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Penn State College of Arts and Architecture
Center for the Performing Arts at Penn State

Regina Carter and her band to interpret the songs of Ella Fitzgerald Jan. 31 at Schwab

If someone can evoke the sound and spirit of one of the most beloved jazz vocalists of all time—without being a singer herself—it’s Regina Carter. The jazz violinist will make her sixth appearance on a Penn State stage to honor Ella Fitzgerald in concert at 7:30 p.m. Thursday, Jan. 31, in Schwab Auditorium.

Carter’s “Simply Ella” program, a Center for the Performing Arts presentation, will feature music from the “Ella: Accentuate the Positive” album, released in 2017 to coincide with the 100th anniversary of Fitzgerald’s birth, plus other selections.

Purchase tickets, which are $38 for an adult, $15 for a University Park student, and $28 for a person 18 and younger. A grant from the University Park Student Fee Board makes Penn State student prices possible.

The violinist grew up in a Detroit home in which music was often playing. “To this very day, whenever I hear an Ella recording it grabs me at my core,” Carter said. “I’m entranced by her voice, her melodic improvisations, and the passion and artfulness with which Ella sings a song. She helps me understand a song by providing a window to its essence.”

The album is a “beguiling tribute” on which Carter “honors Ella Fitzgerald with exceptional warmth and sincerity,” noted a Jazziz critic.

“Violinist Regina Carter is at the top of her art on this fantastic tribute …,” wrote a DownBeat reviewer. “Carter shows she is in full command of her talents from the downbeat of the opening tune, ‘Accentuate the Positive,” a very original take on an old chestnut. … At the heart of this album are tunes so familiar you can see the words floating across the sky as they’re virtually sung with melodic perfection by Carter’s violin.”

Watch a video about the making of Carter’s Fitzgerald tribute album.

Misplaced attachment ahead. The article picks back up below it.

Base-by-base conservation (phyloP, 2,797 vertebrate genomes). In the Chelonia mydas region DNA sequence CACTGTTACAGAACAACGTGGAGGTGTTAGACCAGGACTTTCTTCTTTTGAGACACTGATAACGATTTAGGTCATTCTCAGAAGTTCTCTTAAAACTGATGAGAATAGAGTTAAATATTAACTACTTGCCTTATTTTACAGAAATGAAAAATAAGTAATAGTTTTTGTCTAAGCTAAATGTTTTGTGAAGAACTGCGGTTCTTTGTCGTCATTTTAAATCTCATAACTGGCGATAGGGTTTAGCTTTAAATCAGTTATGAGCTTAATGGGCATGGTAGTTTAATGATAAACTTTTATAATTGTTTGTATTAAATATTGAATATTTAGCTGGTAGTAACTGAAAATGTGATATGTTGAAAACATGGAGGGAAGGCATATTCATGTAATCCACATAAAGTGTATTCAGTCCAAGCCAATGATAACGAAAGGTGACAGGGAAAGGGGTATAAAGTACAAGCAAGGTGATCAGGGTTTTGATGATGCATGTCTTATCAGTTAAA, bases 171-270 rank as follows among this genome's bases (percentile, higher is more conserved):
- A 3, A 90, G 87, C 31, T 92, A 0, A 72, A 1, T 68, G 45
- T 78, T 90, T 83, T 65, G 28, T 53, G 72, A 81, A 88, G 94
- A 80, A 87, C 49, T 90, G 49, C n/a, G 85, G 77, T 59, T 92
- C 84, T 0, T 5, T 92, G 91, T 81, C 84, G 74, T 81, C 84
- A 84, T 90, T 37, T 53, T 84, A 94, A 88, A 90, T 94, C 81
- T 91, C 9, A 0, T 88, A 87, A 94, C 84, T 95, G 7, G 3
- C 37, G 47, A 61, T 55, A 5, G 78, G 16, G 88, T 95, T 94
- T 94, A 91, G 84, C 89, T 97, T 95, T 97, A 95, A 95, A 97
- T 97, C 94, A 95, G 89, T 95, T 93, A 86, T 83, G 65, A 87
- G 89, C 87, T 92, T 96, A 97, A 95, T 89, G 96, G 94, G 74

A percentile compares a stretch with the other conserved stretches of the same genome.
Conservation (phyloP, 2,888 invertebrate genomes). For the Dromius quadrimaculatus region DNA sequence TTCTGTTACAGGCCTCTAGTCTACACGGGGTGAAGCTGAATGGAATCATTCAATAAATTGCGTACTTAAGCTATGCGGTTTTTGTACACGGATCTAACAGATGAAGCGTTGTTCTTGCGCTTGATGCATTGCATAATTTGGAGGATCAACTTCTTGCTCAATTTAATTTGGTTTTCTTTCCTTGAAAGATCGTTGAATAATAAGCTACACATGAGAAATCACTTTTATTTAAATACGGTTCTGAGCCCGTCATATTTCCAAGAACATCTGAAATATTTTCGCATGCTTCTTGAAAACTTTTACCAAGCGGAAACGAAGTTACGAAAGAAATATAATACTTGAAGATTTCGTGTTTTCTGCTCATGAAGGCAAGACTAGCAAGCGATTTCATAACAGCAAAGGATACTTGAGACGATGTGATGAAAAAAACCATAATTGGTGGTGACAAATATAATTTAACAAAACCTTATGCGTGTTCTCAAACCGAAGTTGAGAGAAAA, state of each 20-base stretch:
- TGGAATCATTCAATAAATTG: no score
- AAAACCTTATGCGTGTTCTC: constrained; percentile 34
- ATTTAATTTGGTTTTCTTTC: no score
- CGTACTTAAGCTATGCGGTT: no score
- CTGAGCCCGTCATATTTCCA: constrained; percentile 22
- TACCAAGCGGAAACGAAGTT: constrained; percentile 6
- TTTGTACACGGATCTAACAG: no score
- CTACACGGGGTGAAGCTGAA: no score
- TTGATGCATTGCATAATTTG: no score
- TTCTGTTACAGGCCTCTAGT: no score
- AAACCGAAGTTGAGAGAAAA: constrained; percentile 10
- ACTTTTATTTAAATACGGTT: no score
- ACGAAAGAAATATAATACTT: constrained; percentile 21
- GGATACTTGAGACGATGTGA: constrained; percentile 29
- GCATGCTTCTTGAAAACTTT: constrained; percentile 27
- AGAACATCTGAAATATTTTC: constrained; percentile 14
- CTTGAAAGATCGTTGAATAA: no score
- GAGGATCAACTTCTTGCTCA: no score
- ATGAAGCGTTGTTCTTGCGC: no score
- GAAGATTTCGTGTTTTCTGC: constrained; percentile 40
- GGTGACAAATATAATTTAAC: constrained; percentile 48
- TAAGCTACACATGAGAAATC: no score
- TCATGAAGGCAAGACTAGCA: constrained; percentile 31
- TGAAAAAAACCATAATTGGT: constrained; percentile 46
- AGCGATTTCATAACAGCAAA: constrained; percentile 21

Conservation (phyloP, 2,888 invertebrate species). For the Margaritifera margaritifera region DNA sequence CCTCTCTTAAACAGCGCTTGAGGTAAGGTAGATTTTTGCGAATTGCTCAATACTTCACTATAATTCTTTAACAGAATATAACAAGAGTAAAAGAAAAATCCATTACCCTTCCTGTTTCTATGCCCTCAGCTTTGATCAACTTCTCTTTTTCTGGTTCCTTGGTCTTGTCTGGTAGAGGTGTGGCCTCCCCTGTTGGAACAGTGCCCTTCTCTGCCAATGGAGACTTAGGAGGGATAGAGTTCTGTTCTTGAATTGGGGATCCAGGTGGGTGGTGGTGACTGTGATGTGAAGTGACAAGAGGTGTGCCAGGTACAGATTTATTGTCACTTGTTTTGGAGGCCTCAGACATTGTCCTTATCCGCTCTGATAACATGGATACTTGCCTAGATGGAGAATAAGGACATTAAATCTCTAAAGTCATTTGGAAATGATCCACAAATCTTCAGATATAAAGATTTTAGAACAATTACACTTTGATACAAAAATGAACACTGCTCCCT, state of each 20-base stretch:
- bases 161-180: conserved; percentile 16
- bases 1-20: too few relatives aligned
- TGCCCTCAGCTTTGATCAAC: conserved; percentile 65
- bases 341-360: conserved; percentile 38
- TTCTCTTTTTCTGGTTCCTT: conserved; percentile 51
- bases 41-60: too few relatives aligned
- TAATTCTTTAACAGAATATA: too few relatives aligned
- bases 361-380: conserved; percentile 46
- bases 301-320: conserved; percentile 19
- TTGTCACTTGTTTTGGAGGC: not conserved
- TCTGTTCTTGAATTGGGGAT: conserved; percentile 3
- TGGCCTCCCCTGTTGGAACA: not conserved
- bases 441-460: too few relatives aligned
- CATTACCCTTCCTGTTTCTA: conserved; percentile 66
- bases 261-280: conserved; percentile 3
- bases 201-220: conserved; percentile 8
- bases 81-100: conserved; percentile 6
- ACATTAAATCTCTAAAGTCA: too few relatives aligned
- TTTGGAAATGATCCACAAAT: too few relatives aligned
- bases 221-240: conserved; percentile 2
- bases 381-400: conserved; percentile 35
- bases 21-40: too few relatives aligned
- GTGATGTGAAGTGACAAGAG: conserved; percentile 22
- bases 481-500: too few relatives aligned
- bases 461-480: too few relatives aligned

Carter studied classical violin at the New England Conservatory of Music before taking a different path.

“When I transferred to Oakland University in Rochester, Michigan, I went to the big band director there, Marvin ‘Doc’ Holladay, who played with Dizzy (Gillespie) and many others, and I told him I wanted to play jazz. And he told me to stop listening to the violin players I was listening to and to listen to vocalists and horn players. He said for the phrasing and the breathing,” she recalled in an interview with a reporter for Digital First Media.

“And then I remember meeting the great ‘Big Nick Nicholas,’ and I was playing a tune, a vocal tune … and he said, ‘Do you know the words to that tune? And I said ‘No.’ And he said, ‘I can tell by the way you’re playing it. You must always learn the words.’ And that was such important and vital information. Because if you don’t know the words, then you’re just messing around with a melody.”

Carter will be joined by her band, which includes keyboardist Xavier Davis, bassist Chris Lightcap, guitarist Marvin Sewell and drummer Alvester Garnett. Each of the musicians performed on the “Accentuate the Positive” recording.

“If you get a chance to experience ‘Regina Carter: Simply Ella’ …, then buy your tickets now,” wrote a reviewer for DCMetroTheatreArts.com. “With each song, the quintet started a conversation, with Ms. Carter’s violin leading the way, usually in a whisper, as if to bring the audience closer into the secret, the secret of Ella’s magical tones.”

Patricia Best and Thomas Ray sponsor the concert.